Now it may become necessary to isolate the direct data access portion of our data tier on a remote data server, and provide indirect data access to the application layer. One reason for this may be that the data representations required for a given application have many interdependencies and data constraints. If we want to keep the client-side data access lean and free from this complex data logic (e.g., if we are using these data objects in an applet), then we would prefer to put the data objects on a data server and provide a simplified data access layer to the client. An example of this is the potential complexity of the SchedTask data object. Updating this object in the database could involve some complex logic for verifying the validity of existing time constraints on the task, as well as resources currently assigned to completing the task. We could avoid inflicting this complexity on the client by providing a way for the client to transmit its update request to the data server, have the data server run the request through the data dependencies, update the database, and return the result to the client. Other reasons for separating data logic from the application tier may involve security issues (e.g., the potential for reverse-engineering the bytecodes of a data object to determine the proprietary structure of a database, physical access to the database server, etc.).

If the data objects also reside on a host that is remote from the client host, then we can interface the application tier to the data tier using either the message-passing techniques discussed in Chapter 6, "Message-Passing Systems", or using distributed objects implemented in CORBA, Java RMI, or the equivalent. In the following sections, we'll examine both of these possibilities.

7.2.6.1. Message passing with the data server

To provide access to remote data using message passing, we first need to establish a data server that can respond to messages from clients and access the data referenced in the messages. This is easily accomplished using existing data objects such as those we saw earlier, by simply developing a set of messages that can talk to these data objects on the data server. We could have a GetResourceMsg class, for example, which is a message passed from a client to the data server asking for the data associated with a given resource. If we model this message-passing system after the Message and MessageHandler classes described in Chapter 6, "Message-Passing Systems", then the Do() method on GetResourceMsg might look something like this:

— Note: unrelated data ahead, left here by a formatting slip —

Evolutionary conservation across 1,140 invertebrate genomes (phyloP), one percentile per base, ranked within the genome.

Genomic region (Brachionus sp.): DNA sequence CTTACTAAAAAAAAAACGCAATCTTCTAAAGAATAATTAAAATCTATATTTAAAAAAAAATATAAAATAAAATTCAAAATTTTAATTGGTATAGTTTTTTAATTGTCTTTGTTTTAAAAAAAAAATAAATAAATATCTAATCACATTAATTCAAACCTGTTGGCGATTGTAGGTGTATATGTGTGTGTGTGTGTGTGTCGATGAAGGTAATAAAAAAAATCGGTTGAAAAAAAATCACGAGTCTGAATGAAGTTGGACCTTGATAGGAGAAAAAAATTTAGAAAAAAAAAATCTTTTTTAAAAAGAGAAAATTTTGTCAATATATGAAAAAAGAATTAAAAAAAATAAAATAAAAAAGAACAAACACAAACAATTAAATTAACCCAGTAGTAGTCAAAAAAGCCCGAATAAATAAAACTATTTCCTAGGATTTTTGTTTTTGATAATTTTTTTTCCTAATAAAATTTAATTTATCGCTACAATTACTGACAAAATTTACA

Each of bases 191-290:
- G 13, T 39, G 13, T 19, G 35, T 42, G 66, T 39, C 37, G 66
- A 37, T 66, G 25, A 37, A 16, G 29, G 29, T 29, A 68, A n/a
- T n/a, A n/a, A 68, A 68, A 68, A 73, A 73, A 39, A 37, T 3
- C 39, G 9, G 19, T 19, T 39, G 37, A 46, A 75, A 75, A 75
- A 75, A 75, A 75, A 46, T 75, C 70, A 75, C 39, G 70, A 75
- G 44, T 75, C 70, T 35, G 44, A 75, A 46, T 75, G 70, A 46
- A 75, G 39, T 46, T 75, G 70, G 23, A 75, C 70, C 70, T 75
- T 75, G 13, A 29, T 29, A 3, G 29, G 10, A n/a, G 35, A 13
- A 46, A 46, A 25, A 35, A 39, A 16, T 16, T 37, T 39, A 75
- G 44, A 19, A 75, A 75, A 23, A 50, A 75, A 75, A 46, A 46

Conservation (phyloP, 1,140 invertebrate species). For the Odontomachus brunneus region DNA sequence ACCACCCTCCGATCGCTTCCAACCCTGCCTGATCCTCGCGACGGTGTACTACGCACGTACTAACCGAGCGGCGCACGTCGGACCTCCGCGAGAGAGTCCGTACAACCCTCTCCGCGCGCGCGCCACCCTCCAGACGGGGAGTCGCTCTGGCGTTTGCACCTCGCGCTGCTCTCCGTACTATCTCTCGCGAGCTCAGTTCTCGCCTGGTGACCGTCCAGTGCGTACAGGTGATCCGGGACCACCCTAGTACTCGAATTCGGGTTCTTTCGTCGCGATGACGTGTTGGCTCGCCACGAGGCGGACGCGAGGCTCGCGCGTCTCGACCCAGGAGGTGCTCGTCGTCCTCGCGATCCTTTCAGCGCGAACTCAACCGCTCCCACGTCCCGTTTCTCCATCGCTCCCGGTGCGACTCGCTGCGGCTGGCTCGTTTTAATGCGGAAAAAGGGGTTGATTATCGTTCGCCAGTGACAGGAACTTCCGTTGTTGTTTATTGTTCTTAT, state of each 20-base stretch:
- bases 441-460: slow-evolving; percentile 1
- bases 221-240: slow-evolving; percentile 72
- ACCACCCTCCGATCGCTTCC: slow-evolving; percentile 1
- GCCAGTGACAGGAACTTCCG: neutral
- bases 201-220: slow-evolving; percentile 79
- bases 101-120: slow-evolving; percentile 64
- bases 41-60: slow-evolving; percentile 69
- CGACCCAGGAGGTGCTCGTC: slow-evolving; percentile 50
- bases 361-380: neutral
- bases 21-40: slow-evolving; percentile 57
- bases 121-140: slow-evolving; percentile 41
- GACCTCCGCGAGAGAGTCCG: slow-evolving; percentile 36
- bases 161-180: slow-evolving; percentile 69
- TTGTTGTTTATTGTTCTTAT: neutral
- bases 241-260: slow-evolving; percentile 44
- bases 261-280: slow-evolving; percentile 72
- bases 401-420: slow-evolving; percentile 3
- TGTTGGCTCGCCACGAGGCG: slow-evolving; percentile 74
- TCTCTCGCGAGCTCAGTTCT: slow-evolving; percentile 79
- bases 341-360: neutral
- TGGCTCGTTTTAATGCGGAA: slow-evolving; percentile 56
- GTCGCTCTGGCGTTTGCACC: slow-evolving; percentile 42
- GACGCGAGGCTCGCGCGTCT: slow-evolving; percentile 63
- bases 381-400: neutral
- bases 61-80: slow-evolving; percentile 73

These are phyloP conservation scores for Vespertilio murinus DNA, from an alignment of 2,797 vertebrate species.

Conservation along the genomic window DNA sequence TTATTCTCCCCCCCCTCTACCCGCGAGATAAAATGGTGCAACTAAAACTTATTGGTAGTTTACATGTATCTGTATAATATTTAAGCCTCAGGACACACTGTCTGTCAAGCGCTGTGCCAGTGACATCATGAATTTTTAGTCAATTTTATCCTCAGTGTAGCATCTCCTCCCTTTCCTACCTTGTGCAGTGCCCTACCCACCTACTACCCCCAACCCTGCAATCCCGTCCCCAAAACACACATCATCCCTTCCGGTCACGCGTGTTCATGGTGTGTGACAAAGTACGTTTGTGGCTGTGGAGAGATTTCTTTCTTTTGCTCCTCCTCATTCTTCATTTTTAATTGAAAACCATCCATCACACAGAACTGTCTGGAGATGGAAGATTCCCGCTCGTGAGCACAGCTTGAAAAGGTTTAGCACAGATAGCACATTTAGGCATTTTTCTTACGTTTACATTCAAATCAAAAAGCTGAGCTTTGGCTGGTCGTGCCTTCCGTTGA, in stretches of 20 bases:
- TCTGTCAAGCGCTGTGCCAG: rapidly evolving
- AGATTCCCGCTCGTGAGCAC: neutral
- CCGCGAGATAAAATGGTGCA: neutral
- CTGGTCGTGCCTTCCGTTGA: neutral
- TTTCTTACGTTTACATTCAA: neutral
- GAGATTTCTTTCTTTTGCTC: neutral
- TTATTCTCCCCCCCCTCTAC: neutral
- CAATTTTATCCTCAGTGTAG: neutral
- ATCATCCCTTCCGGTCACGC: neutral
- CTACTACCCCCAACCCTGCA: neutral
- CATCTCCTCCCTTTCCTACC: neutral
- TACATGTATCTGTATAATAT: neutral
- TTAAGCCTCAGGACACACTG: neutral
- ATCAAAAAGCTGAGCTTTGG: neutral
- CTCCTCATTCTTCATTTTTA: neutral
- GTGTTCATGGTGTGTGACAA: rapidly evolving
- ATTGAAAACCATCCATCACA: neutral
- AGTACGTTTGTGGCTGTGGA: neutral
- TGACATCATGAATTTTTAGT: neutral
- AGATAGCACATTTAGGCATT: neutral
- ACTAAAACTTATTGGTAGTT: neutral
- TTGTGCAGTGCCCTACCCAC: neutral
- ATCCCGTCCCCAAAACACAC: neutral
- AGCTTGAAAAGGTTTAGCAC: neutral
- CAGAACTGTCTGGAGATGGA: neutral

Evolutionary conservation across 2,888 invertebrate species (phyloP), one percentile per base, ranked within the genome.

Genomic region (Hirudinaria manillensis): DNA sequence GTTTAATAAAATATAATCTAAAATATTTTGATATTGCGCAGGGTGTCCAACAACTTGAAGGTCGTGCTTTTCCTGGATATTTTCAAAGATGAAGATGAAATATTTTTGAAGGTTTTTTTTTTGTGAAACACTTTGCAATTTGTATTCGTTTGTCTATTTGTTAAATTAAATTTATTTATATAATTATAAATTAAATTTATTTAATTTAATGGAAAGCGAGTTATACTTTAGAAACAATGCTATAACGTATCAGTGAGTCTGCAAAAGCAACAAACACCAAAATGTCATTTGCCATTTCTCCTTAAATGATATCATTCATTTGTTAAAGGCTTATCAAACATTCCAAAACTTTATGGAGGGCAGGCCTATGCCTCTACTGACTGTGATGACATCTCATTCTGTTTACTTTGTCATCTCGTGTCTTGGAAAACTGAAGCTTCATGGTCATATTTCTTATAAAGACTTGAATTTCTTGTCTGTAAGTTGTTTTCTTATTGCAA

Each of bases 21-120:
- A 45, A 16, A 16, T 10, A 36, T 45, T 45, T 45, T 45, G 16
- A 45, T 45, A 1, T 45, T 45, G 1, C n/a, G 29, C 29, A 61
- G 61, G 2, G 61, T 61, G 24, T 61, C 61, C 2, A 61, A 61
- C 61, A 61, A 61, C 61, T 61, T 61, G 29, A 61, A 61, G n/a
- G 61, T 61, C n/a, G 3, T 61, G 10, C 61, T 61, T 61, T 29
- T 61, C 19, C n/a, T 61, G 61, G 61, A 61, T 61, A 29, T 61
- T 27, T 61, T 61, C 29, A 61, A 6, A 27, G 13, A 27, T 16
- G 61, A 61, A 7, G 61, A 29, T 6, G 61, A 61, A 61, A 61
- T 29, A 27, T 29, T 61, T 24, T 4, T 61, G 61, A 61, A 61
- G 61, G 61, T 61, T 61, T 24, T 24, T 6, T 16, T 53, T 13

public boolean Do() {
    boolean success = true;
    // Get the resource ID from the message arguments
    Integer rid = (Integer)argList.elementAt(0);
    // Connect to the database.
    Connection c = DriverManager.getConnection(...);
    // Create the referenced data object from the database
    SchedResource res = new SchedResource(rid.intValue(), c);

    GetResourceResp grr = new GetResourceResp();
    // If we were able to find the resource in the database,
    // return a success flag, along with the resource data.
    if (res.isValid()) {
        grr.addArg("success");
        grr.addArg(res.getName();
        grr.addArg(new Integer(res.getType()));
        grr.addArg(new Float(res.getSize()));
    }
    // If the database query failed, return a failure flag
    else {
        grr.addArg("failed");
        success = false;
    }

    handler.sendMsg(grr);
    return success;
}

A GetResourceMsg object would be created by the MessageHandler on the data server when a message of this type was received from a data client. This Do() method would then be invoked. A SchedResource object is created, which pulls the relevant data from the database using JDBC, and the resource data is formatted into a return message to the client. On the client, we could provide message-passing versions of our data objects. These could be modeled closely after the JDBC-enabled data objects, with the implementation altered to use messages for data transactions rather than the JDBC API. For example, the constructor for a message-passing version of our SchedResource object could be implemented as shown in Example 7-7. The constructor calls an updateFromDbase() method, just as the JDBC data object does, but this method generates a GetResourceMsg message, sends it to the data server, then parses the response to extract the data.